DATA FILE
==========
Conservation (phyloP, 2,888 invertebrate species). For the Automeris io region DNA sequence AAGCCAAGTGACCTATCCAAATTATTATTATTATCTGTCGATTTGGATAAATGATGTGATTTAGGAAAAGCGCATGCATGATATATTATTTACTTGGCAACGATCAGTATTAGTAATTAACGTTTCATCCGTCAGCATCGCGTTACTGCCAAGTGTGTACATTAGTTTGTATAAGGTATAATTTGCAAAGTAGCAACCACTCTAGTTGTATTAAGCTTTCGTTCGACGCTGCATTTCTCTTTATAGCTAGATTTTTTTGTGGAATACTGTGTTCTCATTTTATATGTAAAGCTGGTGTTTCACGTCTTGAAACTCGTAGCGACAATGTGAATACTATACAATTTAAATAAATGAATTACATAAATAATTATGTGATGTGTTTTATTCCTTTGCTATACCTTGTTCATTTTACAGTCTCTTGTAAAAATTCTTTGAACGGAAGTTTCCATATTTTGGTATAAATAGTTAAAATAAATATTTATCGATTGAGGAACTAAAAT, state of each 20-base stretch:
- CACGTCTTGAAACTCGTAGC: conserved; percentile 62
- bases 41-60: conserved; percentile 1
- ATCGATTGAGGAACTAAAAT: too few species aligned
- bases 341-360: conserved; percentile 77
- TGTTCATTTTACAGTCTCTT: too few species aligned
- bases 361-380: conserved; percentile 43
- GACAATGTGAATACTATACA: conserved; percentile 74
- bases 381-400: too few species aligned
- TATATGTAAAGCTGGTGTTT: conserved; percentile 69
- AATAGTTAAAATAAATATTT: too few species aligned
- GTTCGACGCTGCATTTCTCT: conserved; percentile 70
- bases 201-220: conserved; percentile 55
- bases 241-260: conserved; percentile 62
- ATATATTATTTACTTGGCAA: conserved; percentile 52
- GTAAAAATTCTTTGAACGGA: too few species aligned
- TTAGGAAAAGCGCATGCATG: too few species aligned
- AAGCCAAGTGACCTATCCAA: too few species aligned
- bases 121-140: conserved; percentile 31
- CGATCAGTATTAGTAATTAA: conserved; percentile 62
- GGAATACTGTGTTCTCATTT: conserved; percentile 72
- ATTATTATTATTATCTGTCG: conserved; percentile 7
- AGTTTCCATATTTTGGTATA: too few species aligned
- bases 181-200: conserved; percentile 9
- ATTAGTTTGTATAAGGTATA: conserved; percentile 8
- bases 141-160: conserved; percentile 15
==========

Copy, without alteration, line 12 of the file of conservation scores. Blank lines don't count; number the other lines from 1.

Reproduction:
- GTTCGACGCTGCATTTCTCT: conserved; percentile 70